Variable angle needle guide attachment for US
#11 scalpel blade
J-tipped guidewire 0.035 mm diameter
6F–8F pigtail catheter
PATIENT PREPARATION AND POSITIONING
If time and conditions permit, obtain and review a stat portable chest x-ray to identify mediastinal shift or pneumothorax. Traditional positioning for pericardiocentesis is with the head of the bed elevated to approximately 30 to 45 degrees, but in cardiac arrest or near-arrest, this position may not be feasible. Therefore, the procedure is often performed with the patient supine. Before choosing the needle insertion site, it must be noted if the patient has mediastinal shift, as this can displace structures and alter normal anatomic locations. In some instances, very small effusion volumes (50 to 100 mL) precipitate cardiac tamponade, and therefore, fluid may collect in dependent portions of the pericardial space. If the size of the effusion is small, rolling a patient to the left lateral decubitus position allows fluid to collect around the apex and provides easier access. This positioning also allows the left lung to move laterally, thereby increasing cardiac exposure.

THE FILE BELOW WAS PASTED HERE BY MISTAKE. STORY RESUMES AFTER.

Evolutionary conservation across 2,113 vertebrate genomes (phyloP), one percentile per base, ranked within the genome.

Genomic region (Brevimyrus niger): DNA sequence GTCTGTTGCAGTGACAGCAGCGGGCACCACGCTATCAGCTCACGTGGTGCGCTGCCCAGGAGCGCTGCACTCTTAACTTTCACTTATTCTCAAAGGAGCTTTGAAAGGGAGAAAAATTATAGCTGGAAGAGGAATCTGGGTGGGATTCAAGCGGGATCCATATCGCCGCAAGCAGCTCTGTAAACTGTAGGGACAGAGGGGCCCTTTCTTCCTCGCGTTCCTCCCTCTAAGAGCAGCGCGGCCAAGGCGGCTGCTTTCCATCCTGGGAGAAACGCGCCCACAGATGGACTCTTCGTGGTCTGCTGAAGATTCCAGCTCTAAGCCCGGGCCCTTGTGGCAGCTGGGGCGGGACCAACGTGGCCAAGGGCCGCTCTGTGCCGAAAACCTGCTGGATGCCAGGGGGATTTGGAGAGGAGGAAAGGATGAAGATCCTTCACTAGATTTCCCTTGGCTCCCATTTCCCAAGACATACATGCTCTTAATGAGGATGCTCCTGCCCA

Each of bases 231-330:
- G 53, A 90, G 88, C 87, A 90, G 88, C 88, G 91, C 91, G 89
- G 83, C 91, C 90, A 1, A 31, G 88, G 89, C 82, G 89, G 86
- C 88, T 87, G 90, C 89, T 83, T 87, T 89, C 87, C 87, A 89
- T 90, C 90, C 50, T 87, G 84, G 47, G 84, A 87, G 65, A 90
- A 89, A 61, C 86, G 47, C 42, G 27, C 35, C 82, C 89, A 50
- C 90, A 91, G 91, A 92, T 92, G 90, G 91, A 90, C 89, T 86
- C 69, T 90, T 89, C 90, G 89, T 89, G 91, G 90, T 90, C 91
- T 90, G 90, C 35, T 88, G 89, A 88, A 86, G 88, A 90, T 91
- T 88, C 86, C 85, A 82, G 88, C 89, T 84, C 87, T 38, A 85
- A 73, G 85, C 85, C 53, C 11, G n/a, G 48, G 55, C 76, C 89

ANESTHESIA AND MONITORING
Patients undergoing emergency pericardiocentesis in the ED are often in significant distress and are being resuscitated. They may therefore already be sedated or paralyzed, or both. If local anesthesia is needed, immediately before the procedure, administer 1% to 2% lidocaine SC and along the plane of expected needle insertion. Aspirate during infiltration to avoid injection of lidocaine directly into vascular structures.
Institute cardiac monitoring and pulse oximetry, and provide supplemental oxygen. Assistants can monitor the pulse amplitude.